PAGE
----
Recently, Fortnite kicked out of the App Store and Play Store. While Europe slept, a power struggle erupted in the US between rebel game developer Epic Games and two mobile giants Apple and Google. There is a lot to be said for the sophisticated PR from Fortnite’s makers. But lawsuits against monopolists Apple and Google also reveal tidbits and inconsistencies.
Epic Games is rehearsing a rebellion against the big players in the mobile industry and their 30% margin on the Play Store and App Store. It all started when the game studio lowered the cost of in-game purchases in Fortnite. Which was free, and thus reduced them to the level of PC or console. Provided that the buyer pays virtual V-Bucks for Apple and Google directly to Epic. Of course, this is a clear violation of the rules of the two app stores. Which both prohibit alternative payment methods for apps and games in stores.
The lawsuit against Apple and Google
Epic Games, of course, knew it would anger the mobile giants. And so the game of breaking the rules and banning the sale in stores started last night. Apple kicked Fortnite from the App Store, and a few hours later Google responded and removed the popular game from the Play Store. Epic Games, of course, was prepared for this promotion, actually very well. Because the lawsuit against Apple and Google followed immediately.
Epic Games has filed legal papers in response to Apple, read more here: https://t.co/c4sgvxQUvb
— Fortnite (@FortniteGame) August 13, 2020
With Nineteen Eighty Fortnite against Apple’s 1984 commercial
As part of its FreeFortnite campaign, Epic Games is launching a long-planned PR battle for Apple’s app store monopoly. Which has been highly criticized in the US, for example, by Congressman David Cicilline, who has a 30 percent margin on the App Store. Months ago with a “highway robbery,” that is, compared to a highway robbery. The promotional video, which Epic Games ran in the style of the famous 1984 Apple commercial called Epic Nineteen Eighty Fortnite, targets Apple in particular:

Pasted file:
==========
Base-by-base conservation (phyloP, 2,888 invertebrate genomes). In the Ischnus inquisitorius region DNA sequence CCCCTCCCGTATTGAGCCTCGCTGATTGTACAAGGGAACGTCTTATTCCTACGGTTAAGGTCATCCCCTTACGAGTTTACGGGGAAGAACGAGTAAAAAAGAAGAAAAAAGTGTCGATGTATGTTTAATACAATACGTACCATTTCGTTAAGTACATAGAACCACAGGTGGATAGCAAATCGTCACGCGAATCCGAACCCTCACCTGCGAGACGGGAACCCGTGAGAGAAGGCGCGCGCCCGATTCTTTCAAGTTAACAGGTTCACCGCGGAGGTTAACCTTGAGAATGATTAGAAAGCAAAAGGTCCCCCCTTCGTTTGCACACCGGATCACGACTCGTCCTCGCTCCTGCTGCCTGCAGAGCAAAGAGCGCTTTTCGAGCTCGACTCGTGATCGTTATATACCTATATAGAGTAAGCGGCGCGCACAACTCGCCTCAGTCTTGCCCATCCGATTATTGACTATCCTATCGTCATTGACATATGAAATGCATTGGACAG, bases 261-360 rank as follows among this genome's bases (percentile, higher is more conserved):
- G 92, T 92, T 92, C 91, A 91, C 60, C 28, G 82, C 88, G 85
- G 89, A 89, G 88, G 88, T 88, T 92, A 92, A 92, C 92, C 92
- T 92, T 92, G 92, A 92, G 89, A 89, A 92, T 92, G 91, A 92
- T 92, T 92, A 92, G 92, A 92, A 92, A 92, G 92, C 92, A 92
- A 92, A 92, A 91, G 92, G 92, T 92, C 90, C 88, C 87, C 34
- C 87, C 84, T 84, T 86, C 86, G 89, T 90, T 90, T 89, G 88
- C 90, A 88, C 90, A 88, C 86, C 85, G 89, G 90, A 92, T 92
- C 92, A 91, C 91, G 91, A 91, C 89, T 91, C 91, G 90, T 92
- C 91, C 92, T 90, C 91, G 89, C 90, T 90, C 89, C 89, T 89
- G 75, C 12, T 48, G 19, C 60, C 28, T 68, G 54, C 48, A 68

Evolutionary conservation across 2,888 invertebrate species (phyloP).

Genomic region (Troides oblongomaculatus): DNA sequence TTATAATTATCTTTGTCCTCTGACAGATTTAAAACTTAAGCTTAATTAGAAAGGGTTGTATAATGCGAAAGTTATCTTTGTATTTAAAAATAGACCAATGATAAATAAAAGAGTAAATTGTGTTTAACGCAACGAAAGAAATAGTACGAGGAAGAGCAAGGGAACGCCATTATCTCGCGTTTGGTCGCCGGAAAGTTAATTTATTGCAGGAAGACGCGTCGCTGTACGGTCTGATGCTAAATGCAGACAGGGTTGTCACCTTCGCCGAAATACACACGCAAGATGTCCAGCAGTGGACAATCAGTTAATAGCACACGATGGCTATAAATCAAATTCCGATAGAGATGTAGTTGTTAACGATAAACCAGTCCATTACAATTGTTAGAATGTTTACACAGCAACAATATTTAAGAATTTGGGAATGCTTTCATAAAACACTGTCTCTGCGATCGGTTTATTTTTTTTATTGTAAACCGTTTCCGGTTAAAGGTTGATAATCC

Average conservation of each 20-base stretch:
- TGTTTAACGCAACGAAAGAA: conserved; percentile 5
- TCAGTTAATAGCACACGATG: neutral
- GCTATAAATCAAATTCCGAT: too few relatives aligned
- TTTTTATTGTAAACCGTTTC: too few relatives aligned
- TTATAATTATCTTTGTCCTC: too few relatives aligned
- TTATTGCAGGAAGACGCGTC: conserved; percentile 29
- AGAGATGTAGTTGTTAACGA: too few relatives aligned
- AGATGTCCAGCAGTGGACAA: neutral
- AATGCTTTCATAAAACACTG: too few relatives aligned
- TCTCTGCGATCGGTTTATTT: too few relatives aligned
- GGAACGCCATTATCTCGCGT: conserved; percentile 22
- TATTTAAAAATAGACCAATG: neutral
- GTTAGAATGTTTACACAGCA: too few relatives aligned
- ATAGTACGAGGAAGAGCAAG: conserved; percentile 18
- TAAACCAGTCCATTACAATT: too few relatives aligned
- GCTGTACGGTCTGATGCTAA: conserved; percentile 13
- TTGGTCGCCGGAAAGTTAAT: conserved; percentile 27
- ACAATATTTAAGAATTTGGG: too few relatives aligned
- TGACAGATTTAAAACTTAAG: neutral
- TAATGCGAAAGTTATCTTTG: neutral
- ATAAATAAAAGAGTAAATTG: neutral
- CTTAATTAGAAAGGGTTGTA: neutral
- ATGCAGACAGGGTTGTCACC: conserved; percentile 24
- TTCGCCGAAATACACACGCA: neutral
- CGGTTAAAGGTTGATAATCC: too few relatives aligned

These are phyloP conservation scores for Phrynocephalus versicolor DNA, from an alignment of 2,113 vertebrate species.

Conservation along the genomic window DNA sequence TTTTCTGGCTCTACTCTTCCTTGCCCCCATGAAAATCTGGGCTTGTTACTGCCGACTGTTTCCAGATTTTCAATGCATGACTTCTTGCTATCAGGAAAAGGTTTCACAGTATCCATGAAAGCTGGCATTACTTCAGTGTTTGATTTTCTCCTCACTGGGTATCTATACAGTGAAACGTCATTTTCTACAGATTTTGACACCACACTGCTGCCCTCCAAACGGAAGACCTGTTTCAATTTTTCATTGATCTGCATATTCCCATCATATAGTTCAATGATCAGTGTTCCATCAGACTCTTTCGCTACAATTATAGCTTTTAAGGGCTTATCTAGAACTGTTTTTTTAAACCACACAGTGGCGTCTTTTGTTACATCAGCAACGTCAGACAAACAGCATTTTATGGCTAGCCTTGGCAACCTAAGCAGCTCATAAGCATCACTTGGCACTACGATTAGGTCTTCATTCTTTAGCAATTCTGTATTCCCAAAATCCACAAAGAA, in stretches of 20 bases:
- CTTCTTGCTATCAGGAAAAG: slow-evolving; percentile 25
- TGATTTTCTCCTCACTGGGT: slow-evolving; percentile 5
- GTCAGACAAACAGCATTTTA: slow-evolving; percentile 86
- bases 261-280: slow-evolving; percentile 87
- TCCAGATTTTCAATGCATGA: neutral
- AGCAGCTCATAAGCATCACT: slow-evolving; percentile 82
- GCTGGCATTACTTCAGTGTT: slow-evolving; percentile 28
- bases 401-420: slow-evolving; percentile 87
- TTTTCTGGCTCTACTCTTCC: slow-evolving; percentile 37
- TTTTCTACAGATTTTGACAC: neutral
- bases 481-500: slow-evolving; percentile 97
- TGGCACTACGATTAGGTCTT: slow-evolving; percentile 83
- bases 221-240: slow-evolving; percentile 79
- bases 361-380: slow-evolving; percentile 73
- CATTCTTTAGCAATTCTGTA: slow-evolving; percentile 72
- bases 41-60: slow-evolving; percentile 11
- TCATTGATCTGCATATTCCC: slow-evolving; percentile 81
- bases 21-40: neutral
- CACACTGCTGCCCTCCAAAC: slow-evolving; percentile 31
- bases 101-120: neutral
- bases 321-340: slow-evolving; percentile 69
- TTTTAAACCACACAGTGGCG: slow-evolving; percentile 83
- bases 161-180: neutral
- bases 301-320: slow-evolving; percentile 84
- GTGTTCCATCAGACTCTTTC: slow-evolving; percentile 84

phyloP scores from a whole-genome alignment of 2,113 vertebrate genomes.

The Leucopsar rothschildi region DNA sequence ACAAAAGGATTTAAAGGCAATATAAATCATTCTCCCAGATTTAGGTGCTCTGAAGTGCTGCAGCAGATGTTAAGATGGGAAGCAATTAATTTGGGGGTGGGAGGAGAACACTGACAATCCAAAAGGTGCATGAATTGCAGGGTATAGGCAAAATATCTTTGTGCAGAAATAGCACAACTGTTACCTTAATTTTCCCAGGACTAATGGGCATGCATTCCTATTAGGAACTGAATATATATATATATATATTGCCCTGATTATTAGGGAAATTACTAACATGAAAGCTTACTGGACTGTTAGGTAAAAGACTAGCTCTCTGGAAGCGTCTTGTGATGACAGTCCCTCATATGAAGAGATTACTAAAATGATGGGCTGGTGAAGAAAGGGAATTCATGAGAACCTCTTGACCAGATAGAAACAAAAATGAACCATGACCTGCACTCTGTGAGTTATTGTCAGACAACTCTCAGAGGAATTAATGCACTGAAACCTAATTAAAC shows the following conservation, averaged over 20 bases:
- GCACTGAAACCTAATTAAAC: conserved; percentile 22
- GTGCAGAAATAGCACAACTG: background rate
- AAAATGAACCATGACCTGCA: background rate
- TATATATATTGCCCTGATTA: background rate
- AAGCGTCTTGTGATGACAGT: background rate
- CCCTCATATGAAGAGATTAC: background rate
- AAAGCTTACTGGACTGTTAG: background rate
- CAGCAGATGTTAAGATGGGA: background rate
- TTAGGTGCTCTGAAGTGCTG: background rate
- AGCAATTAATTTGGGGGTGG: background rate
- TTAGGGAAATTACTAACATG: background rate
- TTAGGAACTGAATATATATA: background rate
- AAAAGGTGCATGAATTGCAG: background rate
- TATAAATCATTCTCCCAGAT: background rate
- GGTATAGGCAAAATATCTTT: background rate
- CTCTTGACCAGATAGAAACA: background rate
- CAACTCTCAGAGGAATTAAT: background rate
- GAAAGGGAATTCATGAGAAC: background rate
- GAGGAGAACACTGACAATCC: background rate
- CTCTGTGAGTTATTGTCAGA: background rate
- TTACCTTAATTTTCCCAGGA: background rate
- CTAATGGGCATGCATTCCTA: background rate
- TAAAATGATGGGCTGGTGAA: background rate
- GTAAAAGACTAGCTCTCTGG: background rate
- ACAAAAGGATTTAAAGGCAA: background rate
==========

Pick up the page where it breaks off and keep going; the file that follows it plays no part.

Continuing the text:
Google also acts as a monopoly, says Epic
But Google is picking up steam too. The complaint alleges that the Play Store operator has in the past prevented Fortnite from being preinstalled as a game app on OnePlus or LG phones, bypassing Google Play.
fuckin OOF pic.twitter.com/muQLyqwViD
— Tierney Cyren ? (@bitandbang) August 14, 2020
Another attempt against the App Store and Play Store guidelines
Google and Apple have of course made relevant statements, both refer to their uniform guidelines for all developers who want to offer their products in the Play Store and App Store.
From a competition law perspective, Apple has the disadvantage that there are simply no legal alternatives to the App Store on iOS and iPadOS. But Google does, although they are only now increasingly coming to the fore following Google’s ban on Huawei phones. But there are obvious exceptions in the App Store that Apple accepts. Such as when direct payments through secure third-party providers like credit card providers are accepted in apps from Amazon, McDonald’s, or Uber. The Apple and Google high profitability debate is now entering the next round with a fresh push from Epics. In any case, they are not new, but they may not exhale.